.- Pope John Paul II said this morning that “it is to be hoped that the Church in Mexico will be able to enjoy full freedom in all areas where she develops her pastoral and social mission.”
In his message to Javier Moctezuma Barragan, the new ambassador from Mexico to the Holy See, the Holy Father underscored the re-establishing of diplomatic relations between Mexico and the Holy See in September 1992.
“Over the years, marked by rapid and deep changes in the political, social and economic spheres of the country, the Catholic Church, faithful to her own pastoral mission, has continued promoting the common good of the Mexican people, seeking dialogue and understanding with diverse public institutions and defending her right to participate in national life,” he said.
In this sense, the Pope stressed that “the Church does not seek privileges nor does she wish to be in spheres not proper to her, but rather desires to fulfill her mission in favor of the spiritual and human good of the Mexican people without barriers or impediments.”
“Thus, it is necessary that State institutions guarantee the right to religious freedom of persons and groups, avoiding all forms of intolerance or discrimination. In this sense, it is to be hoped that in a not too distant future, … steps will be taken to advance in areas such as religious education in diverse milieux, spiritual assistance in health care, social and welfare centers in the public sector, as well as a presence in the media,” he added.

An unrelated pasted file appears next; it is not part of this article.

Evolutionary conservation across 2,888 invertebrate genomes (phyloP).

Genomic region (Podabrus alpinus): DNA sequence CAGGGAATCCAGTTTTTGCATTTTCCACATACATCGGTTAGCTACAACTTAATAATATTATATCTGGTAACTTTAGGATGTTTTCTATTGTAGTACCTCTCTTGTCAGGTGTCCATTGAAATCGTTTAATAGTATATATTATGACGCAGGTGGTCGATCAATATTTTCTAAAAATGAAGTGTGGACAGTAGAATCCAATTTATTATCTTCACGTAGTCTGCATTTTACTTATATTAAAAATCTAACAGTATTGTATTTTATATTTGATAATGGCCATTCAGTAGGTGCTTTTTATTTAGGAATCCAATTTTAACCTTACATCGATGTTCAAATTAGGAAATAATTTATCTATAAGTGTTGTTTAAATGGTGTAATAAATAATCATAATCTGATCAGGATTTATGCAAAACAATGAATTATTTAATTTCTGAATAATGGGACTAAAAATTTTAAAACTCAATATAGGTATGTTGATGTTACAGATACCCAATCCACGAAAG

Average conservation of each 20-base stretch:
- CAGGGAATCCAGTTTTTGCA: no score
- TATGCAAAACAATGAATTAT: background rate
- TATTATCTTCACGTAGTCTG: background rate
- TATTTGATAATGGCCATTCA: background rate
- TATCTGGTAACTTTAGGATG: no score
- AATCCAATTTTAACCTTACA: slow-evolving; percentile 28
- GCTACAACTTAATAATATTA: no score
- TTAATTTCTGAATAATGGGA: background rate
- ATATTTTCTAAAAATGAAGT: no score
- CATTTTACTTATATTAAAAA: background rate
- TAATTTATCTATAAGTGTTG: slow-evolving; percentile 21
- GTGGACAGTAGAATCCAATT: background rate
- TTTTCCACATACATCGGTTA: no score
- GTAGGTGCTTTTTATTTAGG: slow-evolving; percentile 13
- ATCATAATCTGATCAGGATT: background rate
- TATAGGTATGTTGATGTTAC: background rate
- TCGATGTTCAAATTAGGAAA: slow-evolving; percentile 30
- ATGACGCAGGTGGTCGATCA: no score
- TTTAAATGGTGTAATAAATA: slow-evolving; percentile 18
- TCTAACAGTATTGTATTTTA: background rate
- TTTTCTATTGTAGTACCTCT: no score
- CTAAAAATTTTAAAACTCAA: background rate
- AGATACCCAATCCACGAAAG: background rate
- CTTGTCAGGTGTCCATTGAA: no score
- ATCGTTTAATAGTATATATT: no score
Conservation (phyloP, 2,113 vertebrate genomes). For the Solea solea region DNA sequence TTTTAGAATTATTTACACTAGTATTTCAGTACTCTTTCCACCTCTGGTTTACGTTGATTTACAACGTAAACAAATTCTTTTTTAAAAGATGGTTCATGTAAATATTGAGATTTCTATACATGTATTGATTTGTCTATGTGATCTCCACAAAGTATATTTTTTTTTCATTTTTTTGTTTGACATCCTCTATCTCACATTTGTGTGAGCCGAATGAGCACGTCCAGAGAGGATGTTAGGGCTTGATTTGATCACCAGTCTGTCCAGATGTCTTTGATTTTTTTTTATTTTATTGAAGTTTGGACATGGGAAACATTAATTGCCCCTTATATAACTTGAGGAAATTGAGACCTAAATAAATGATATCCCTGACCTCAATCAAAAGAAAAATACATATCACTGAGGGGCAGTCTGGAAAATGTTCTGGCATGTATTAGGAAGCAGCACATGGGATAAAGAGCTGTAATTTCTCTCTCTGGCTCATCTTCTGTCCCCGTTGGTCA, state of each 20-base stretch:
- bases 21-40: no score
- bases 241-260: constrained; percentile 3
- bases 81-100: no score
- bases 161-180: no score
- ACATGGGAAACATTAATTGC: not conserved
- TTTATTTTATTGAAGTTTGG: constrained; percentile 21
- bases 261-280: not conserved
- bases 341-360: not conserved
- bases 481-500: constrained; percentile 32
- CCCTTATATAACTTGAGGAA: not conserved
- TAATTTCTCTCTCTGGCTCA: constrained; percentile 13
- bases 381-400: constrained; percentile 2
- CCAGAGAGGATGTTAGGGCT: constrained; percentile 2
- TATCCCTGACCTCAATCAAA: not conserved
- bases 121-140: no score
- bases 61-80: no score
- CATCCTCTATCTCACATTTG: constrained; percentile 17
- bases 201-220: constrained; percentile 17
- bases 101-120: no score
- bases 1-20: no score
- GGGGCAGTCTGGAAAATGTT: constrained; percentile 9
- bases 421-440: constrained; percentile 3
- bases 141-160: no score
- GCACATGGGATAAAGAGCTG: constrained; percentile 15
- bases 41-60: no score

The Pope also recalled that the first foreign apostolic trip of his pontificate was to Mexico 25 years ago. He noted that in October 2004 the 48th International Eucharistic Congress will be held in Guadalajara.
“One must never give in,” the Pope said, “to the pretences of those who, having an erroneous concept of the principle of Church-State-separation and of the lay character of the State, aim to reduce religion to a merely private sphere for the individual, not recognizing the Church’s right to teach her doctrine and to give moral judgments about matters that affect the social order.”
Turning to the question of “building a democratic culture and consolidating the state of law,” John Paul II noted that “recently the Mexican bishops…made a pressing appeal for national unity and dialogue among the leaders of social life.”
He highlighted “the sad and vast problem of poverty,” calling it “an urgent challenge for politicians and leaders in the public sector. Its eradication requires means of both a technical and political nature” but “one must never forget that these means will be insufficient if not animated by authentic ethical values. A model of development that does not decisively confront social imbalances cannot prosper in the future.”
The Holy Father dedicated closing remarks to the many indigenous peoples in Mexico, asking that special attention be devoted to them “for they are often relegated to the realm of the forgotten.”
He also expressed concern for the “growing phenomenon of migration of Mexicans to other countries, especially the United States,” noting how negatively this affects families. The causes of emigration “must be found and remedied,” he said, and “Mexicans residing abroad must never feel forgotten by the nation’s leaders.”